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Help needed on small spills says mayor

| February 15, 2005 11:00 PM

By Roger Morris Western News Publisher

There is a growing need for a response team in Libby to deal with small vermiculite spills caused by homeowners and contractors remodeling buildings in the area, Mayor Tony Berget told the Libby Area Technical Assistance Group during a meeting Feb. 8.

³The way we have building and remodeling going on today, I think we need something,² Berget said.

He explained that he was replacing a wall fan in a residential building he owns when vermiculite came out of the wall and spilled on the floor.

³I was working on this little house and didn¹t know it was in there,² he said.

Berget said it wasn¹t a lot but it was vermiculite.

The EPA¹s homeowner pamphlet recommends that the federal agency be notified immediately. But the local cleanup crews might not be able to respond as quickly as a homeowner or landlord needs

³The best thing is to give us a call so we can send someone to evaluate it and determine the best course of action,² said Courtney Zamora, on-site manager for VOLPE.

However, Zamora said the quick response team concept is for bigger scale problems such as a tree falling through a building.

²If we spend all of our time responding to these calls, it takes manpower away from the cleanup,² she said.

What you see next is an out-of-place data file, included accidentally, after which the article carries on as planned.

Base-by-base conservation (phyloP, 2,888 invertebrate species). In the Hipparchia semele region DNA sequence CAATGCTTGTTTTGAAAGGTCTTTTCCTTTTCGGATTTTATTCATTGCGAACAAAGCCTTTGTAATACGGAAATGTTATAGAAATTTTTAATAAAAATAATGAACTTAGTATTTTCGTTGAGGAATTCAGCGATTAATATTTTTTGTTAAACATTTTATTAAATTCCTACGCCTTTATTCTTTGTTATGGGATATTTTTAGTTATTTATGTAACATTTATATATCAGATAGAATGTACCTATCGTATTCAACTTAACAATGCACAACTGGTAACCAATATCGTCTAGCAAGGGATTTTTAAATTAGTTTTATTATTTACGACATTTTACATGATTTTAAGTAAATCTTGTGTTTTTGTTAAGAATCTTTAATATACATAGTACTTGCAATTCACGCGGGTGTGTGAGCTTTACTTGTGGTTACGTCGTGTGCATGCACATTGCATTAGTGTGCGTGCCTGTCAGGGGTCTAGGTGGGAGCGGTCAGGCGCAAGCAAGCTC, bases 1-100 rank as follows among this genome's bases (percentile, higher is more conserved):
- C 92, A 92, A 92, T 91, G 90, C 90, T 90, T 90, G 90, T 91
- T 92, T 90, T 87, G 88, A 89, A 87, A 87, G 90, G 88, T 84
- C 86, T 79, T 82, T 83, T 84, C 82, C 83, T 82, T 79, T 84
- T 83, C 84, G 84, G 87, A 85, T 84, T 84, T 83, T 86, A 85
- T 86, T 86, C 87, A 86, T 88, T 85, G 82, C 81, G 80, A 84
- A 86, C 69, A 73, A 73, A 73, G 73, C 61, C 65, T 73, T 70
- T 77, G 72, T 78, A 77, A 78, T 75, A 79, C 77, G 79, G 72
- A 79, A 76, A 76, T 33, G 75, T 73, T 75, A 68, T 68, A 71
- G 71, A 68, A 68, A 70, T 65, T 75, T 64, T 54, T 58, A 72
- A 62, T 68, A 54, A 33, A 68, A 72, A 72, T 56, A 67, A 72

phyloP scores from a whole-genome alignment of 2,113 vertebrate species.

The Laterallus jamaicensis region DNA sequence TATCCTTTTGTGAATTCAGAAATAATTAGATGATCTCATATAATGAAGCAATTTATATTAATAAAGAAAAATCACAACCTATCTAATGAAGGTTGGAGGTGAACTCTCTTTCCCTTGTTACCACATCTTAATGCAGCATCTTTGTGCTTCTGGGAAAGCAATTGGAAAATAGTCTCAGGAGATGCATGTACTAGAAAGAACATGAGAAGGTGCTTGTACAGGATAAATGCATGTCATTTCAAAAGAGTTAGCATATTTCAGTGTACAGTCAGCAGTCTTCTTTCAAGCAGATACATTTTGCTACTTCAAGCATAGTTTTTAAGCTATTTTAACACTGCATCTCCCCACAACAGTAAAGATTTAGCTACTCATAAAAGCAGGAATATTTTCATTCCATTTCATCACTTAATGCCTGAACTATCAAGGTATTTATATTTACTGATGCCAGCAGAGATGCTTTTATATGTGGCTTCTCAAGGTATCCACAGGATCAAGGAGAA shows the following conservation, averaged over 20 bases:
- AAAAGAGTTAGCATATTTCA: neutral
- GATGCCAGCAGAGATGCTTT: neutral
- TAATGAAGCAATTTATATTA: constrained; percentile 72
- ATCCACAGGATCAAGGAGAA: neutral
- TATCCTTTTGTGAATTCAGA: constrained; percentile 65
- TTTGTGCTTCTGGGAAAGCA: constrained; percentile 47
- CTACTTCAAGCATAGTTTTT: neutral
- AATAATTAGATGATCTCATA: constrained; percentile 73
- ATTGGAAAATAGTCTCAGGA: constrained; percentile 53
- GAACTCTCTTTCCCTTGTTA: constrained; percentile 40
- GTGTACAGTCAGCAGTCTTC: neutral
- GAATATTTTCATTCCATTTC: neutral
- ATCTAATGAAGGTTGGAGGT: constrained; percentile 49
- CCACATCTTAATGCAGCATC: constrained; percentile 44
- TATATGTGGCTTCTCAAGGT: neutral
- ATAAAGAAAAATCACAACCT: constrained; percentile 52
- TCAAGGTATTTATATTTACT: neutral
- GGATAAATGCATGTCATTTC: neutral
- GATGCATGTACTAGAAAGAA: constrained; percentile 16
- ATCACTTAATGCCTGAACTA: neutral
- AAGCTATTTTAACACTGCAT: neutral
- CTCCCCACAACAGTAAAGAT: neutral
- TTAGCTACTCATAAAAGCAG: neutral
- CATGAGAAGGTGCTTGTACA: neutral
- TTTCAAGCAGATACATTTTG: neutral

Berget¹s concern is that the existing system isn¹t quick enough and results in remodeling delays.

LATAG chair Gayla Benefield said it is a serious dilemma.

³I¹m sorry to say we don¹t have this but we have thought of it,² Benefield said. ³We put in a request to the EPA that have a need for a person and we hope we can have someone in place to do these things.²

Sean Olivera, of EPA contractor CDM, said to get a program ³like this² to work the city and the county need to put something ‹ an ordinance ‹ on the books.

Benefield said it¹s both a risk and economical problem for homeowners and landlords.

³The EPA needs to have a team set up to address these things,² she said. ³The biggest thing is getting the authority to have someone out there.²

Part of on-going discussion with the EPA and community members is long-term issues of vermiculite being left in walls of buildings and being discovered in the ground after the federal agency and state completes the Superfund cleanup of the Libby-Troy areas.

Berget and Benefield both said there is a need for such a program now.